Chinese president's speech at SCO summit praised by overseas experts, scholars« Back
Chinese President Xi Jinping's speech delivered Friday at the annual summit of the Shanghai Cooperation Organization (SCO) has been applauded by many overseas experts and scholars.
Speaking at the summit in Astana, Kazakhstan, Xi called on the SCO member states to strengthen solidarity and cooperation, urging them to join hands to tackle challenges, enhance people-to-people bonds, and uphold openness and inclusiveness.
Xi said China will contribute an additional 10 million yuan (1.47 million U.S. dollars) to the SCO Secretariat to facilitate its work, and proposed that the SCO draw up a five-year outline for implementation of the Treaty on Long-term Good Neighborliness, Friendship and Cooperation.
On security issues, the Chinese president said the SCO should continue to give priority to its commitment to maintain regional security and stability.
Srikanth Kondapalli, professor at Center for East Asian Studies, School of International Studies, Jawaharlal Nehru University of India, said "Xi's speech is important and comprehensive."
Kondapalli stressed the importance of unity in the current context of global and regional uncertainties, adding there is a looming danger for many countries from terrorism.
"There are no winners in this tussle if we have differences on the issue of terrorism," the professor said while stressing the need to counter the threat.
B.R. Deepak, professor at the Center for Chinese and Southeast Asian Studies of Jawaharlal Nehru University of India, said "I believe he (Xi) is right when he says unity and coordination is important, the unity would be essentially demonstrated by way of cooperation by the member countries in various domains."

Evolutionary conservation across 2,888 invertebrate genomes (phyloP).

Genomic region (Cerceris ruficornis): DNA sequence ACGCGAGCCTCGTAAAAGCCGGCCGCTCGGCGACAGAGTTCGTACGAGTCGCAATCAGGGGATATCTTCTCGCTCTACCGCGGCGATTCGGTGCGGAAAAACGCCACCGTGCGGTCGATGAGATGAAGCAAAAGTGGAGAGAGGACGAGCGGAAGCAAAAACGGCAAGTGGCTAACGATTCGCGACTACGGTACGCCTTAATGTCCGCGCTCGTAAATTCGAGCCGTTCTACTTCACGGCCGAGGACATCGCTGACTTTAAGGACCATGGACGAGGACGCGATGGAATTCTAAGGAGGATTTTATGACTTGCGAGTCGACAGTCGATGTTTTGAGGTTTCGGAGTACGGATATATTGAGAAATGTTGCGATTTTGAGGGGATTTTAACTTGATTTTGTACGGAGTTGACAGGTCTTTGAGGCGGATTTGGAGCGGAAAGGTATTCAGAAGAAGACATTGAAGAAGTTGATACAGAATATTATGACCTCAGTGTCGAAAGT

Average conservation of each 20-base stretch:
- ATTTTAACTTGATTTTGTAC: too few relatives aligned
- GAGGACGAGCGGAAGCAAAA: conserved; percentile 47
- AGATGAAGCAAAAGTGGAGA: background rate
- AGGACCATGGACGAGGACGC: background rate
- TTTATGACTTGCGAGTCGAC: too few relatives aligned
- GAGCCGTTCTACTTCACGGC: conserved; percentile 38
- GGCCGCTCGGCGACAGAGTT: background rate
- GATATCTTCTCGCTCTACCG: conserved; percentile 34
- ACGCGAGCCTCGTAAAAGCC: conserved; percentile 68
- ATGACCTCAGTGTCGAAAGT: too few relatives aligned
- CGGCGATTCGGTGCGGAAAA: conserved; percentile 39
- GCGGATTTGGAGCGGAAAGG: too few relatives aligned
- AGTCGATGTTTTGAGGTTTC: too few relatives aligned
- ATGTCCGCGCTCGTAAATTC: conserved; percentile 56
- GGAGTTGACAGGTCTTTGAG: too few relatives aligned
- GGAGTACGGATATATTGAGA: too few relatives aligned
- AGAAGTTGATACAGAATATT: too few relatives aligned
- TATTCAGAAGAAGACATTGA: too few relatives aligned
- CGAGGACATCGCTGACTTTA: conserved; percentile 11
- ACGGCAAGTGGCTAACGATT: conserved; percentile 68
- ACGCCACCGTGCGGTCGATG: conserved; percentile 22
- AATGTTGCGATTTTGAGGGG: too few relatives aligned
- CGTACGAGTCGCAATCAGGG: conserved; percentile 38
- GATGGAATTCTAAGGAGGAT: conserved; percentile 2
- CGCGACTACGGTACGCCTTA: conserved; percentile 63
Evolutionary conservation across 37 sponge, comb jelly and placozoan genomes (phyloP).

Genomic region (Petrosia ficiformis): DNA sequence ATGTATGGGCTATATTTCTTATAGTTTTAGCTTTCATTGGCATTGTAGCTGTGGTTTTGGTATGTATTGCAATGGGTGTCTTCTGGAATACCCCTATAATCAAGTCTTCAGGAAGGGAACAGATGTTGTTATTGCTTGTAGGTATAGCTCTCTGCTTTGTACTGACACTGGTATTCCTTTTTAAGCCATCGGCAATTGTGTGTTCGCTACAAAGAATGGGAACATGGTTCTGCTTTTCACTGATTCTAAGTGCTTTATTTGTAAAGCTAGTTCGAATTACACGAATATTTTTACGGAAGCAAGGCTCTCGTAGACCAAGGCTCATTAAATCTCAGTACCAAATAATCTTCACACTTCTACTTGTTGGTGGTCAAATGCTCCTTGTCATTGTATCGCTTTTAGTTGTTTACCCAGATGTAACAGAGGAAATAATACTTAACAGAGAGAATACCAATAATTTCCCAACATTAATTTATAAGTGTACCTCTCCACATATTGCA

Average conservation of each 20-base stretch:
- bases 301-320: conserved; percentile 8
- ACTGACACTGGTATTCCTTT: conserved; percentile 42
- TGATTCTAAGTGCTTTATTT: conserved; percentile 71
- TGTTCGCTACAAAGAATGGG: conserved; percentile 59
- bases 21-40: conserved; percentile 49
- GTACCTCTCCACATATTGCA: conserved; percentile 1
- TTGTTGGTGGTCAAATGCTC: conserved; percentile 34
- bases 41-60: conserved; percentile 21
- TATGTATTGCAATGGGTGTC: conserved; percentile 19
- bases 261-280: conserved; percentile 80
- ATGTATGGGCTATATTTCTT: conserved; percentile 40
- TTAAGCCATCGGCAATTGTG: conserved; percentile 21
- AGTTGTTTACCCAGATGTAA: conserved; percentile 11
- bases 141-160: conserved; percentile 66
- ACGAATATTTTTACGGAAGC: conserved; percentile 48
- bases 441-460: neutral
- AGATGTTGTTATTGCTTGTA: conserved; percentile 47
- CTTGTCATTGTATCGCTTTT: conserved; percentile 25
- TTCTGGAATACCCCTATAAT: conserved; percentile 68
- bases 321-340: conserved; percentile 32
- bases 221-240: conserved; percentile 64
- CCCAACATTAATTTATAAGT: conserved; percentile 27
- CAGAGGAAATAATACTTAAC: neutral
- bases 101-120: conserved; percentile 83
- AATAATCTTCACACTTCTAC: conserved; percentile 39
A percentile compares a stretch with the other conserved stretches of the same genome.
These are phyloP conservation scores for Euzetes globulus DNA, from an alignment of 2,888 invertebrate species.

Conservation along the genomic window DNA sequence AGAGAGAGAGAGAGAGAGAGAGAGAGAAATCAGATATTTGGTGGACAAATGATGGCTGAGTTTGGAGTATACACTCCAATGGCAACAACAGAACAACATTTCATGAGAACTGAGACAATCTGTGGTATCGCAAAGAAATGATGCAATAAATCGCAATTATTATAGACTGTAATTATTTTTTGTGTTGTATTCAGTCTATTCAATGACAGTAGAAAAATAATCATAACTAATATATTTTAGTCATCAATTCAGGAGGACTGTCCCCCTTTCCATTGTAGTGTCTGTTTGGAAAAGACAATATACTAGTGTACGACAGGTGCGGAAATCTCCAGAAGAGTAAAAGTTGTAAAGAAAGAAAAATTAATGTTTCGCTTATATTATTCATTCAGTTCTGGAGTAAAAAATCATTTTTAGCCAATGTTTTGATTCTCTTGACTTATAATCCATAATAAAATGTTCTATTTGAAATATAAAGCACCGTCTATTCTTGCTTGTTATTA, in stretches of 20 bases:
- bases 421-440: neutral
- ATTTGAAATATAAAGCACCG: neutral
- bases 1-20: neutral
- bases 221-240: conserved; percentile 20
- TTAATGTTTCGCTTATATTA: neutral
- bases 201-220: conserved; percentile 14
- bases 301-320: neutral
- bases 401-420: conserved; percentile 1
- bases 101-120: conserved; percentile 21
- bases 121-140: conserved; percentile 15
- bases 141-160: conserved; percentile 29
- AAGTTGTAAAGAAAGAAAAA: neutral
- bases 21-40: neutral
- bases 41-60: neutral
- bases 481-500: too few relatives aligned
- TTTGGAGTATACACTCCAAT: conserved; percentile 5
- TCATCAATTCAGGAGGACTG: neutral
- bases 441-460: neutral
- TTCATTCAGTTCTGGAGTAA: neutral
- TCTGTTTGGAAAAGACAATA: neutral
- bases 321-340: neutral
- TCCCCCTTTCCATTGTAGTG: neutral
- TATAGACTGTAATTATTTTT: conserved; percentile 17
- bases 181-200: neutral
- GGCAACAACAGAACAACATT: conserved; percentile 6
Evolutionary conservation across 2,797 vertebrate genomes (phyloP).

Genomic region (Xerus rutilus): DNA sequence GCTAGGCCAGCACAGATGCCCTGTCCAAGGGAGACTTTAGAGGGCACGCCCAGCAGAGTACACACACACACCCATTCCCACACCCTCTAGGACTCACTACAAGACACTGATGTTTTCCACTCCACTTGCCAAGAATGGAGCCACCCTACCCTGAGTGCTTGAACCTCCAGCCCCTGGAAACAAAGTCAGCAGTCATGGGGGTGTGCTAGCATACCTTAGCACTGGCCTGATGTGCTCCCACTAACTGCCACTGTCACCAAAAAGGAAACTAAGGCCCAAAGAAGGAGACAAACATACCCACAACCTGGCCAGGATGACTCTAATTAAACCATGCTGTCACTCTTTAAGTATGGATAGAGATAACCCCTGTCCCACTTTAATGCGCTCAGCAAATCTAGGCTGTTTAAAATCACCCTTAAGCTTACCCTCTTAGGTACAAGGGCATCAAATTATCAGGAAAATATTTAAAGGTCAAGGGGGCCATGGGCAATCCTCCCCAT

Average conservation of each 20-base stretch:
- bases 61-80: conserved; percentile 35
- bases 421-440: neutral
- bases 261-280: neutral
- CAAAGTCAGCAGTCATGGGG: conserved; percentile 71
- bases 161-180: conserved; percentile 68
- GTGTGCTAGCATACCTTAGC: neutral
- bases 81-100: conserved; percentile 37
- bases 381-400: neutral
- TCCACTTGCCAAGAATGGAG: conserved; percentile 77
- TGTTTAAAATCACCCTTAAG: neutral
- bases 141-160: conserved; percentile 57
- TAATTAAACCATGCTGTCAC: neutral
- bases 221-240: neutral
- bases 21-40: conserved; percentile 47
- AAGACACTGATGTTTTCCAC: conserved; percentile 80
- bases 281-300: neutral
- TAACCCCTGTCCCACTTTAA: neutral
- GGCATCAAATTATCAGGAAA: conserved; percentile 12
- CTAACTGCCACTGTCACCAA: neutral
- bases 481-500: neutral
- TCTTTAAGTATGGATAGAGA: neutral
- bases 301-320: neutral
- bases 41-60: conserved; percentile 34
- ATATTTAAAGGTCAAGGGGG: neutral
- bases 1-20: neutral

"For example, President Xi has proposed promotion of youth exchanges and pushing forward cooperation on sanitation, disaster relief, environmental protection, sports and tourism. These are the areas where no country should have any problem," he said.
Vasily Kashin, a senior fellow at the Institute of Far Eastern Studies of the Russian Academy of Sciences, said that the security cooperation among SCO member states is quite fruitful.
Under the SCO framework to combat terrorism, the member states could exchange anti-terror intelligence, and their military institutions have coordinated effectively.
Kashin also noted that Russia and China boast cooperation experience in the area of information security, and a series of cooperation agreements have been signed between the two sides.
As for Xi's call for exploring possible ways to establish the SCO development bank, Kashin said the proposal is "quite positive."
It is necessary for the SCO to further strengthen economic cooperation, and Central Asian countries welcomed the China-proposed Belt and Road Initiative, which gives more impetus to the economic cooperation among SCO member states, Kashin said.
While China holds the rotating chair of the SCO, it needs to make more efforts in promoting and implementing the concept of common economic development, which is the core of the Belt and Road Initiative, said Alexey Maslov, head of the Oriental Studies Department at the Russian Higher School of Economics Research University.
Maslov added that efforts need to be stepped up in ensuring the common security of the SCO member states, combating against terrorism and ensuring transportation and cyber security.
Ghafar Gardizi, an Afghan political analyst, believed that Xi's call for combating the "three evil forces" in the region, namely terrorism, extremism and separatism, was made at just the right time.
Gardizi also said that the Belt and Road Initiative is of significance to the security and economy of the region and the world as a whole, saying Afghanistan will benefit from the initiative in the long run.